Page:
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Arizona PMP: Two possessions keep me grounded

|  November 5, 2020

Editor’s Note: Matt Hamblin, owner of Smart Pest Solutions, Tempe, Ariz., was featured in our cover story in September and as part of our November issue’s Photo Finish coverage, focusing on the National Pest Management Association’s PestWorld 2020 closing ceremony Oct. 15. Hamblin wrote the following to share with readers why two keepsakes from when he was just starting out in the industry are still so important to him today, in the interest in perhaps starting the discussion with other pest management professionals (PMPs): What keeps you grounded?

The author's handmade wallet, left, and early journal are two items that keep him grounded in life and in career. PHOTO: MATT HAMBLIN

The author’s handmade wallet, left, and early journal are two items that keep him grounded in life and in career. PHOTOS: MATT HAMBLIN

When I sang the “Country Roads” song for the “PestWorld PopStar” contest, I got a little emotional toward the end. That’s because I was thinking of my own “mountain mama,” my mom, raised in poverty outside of Fayetteville, Ark. I was thinking about where she comes from, and about her encouragement for me to play music over the years.

I have been blessed by success, but it’s very important to remember one’s roots. For example, my wallet is my absolute most prized possession. Long-time customers will laugh at lunches when they see it’s still with me. It’s a wallet I made of duct tape 10 years ago, when my company was 2 years old and I was as poor as dirt. I use it now every day as a totem, to remember where I came from and to never lose sight of the privilege that life has given me to still be in business nearly 13 years later.

My second-most prized possession is my book, which goes everywhere I’ve gone the last 10 years, too. I call this leather-bound item “Matt’s Book of Crazy Ideas: Volume 1.” I started writing in it anytime I felt I had a piece of advice from someone that I felt was worthy of writing down in my book, or an epiphany of some sort that I really didn’t want to forget.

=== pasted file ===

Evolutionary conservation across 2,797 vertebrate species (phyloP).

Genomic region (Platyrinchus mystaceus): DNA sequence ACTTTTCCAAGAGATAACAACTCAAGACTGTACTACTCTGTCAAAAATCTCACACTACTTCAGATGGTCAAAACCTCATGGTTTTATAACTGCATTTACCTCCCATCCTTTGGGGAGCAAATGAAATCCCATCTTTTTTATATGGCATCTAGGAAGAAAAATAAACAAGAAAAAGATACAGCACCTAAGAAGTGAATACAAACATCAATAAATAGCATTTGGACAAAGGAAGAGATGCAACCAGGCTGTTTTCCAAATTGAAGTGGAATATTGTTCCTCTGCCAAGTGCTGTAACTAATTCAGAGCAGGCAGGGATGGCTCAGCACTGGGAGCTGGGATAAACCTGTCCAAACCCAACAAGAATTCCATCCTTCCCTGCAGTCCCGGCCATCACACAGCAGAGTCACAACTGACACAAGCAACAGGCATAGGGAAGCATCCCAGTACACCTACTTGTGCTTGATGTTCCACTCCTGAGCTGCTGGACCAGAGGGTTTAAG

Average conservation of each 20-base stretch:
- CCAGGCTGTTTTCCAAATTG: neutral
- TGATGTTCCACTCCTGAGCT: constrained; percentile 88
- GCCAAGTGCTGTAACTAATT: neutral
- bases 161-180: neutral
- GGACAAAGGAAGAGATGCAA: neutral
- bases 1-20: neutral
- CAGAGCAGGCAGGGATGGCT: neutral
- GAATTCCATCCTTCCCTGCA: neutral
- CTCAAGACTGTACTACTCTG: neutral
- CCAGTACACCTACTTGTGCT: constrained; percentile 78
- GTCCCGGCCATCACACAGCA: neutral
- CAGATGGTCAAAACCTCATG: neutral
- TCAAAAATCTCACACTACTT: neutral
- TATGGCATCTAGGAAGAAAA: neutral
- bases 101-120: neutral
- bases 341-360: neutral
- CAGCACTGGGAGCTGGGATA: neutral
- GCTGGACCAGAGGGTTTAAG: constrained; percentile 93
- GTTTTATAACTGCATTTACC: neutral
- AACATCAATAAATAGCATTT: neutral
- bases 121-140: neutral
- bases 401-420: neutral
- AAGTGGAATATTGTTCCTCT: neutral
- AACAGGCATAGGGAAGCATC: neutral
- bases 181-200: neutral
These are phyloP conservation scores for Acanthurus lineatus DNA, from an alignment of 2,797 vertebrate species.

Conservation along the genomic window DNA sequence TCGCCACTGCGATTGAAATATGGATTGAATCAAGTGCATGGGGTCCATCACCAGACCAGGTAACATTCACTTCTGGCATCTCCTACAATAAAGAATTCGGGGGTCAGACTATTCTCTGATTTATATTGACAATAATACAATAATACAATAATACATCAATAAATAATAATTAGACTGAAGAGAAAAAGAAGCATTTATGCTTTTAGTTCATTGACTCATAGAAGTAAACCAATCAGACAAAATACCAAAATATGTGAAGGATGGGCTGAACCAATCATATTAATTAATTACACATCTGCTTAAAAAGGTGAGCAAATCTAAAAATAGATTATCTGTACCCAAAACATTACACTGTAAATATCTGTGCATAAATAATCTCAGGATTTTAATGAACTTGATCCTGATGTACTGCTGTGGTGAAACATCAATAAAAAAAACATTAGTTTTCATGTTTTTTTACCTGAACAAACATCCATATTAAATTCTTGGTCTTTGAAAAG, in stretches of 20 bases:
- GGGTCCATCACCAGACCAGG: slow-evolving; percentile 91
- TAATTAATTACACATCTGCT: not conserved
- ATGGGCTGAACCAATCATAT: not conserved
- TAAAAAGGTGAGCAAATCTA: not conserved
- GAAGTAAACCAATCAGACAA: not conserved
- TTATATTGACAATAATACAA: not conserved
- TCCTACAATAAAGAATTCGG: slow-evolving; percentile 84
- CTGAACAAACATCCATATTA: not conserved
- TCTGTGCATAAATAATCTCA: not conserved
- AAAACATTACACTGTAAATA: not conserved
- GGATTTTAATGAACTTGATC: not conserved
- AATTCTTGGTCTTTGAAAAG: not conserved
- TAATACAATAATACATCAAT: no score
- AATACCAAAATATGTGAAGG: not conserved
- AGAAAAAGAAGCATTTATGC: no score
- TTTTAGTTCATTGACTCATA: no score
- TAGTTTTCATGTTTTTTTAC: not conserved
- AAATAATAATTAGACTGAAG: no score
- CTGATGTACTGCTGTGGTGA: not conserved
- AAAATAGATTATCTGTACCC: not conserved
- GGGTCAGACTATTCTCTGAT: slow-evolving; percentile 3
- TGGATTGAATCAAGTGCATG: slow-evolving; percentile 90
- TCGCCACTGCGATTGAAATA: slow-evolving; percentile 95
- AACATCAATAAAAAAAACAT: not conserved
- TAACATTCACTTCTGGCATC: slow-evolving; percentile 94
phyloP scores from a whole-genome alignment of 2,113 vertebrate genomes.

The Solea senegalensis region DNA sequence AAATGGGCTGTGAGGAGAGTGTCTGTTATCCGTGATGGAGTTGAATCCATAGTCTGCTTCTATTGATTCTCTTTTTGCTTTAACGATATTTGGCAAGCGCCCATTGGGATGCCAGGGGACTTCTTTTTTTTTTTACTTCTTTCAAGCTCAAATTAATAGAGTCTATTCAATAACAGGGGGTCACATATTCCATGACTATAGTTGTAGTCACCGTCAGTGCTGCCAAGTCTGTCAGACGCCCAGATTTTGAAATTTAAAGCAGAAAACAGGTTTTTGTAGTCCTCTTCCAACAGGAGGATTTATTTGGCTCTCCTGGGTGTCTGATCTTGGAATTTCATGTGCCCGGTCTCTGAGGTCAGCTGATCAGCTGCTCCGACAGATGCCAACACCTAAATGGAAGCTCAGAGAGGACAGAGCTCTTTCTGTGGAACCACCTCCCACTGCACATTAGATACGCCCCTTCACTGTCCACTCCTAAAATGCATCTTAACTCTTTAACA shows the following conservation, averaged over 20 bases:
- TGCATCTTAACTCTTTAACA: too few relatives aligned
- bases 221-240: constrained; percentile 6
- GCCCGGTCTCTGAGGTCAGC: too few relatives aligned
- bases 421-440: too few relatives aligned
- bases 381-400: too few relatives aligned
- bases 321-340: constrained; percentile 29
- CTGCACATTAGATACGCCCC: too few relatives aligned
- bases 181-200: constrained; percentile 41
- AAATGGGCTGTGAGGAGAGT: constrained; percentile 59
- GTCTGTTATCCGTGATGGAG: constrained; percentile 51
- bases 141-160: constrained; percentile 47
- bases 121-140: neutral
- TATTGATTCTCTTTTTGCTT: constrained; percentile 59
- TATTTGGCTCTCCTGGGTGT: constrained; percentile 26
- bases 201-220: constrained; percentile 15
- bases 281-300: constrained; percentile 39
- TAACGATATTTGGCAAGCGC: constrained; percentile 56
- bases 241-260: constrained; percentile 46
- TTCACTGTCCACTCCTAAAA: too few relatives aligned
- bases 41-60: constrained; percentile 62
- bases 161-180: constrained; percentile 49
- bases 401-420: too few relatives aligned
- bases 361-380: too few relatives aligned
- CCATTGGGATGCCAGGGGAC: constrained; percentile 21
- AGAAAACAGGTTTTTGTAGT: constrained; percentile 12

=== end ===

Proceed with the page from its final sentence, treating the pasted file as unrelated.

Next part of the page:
One page, for example, is where I copied down some wise words I read elsewhere: “Advice is a form of nostalgia. Dispensing it is a way of fishing the past from the disposal. Wiping it off, painting over the ugly parts, and recycling it for more than it’s worth.”

The book has been a focal point of my pest control career, for sure. It’s filled with my creative ideas that made the company into what it is today, and also what made the non-profit Bright Island Outreach (BIO) where it is today. Through BIO, we’ve given more than 11,000 people dental and medical care, and we have given tens of thousands of toothbrushes to kids all over the island and have taught them how to properly use them.

I lose things all of the time, but by some miracle, I’ve been able to carry this book all over the world, back and forth from the Dominican Republic over 22 times the last 6 years growing our non-profit out there, and using it to share my business wisdom with my volunteer doctors and fourth-year dental students, young and eager to learn from the most unsuspecting mentor: A bug guy from Arizona.

I continue journaling daily — I’m on Volume 3, currently — but it’s Volume 1, where I was starting out and making mistakes and learning from them just as quickly, that keeps me grounded.

May I continue to inspire others to give as they grow. As far as I can tell, that will be the biggest impact I think I will leave on the world.

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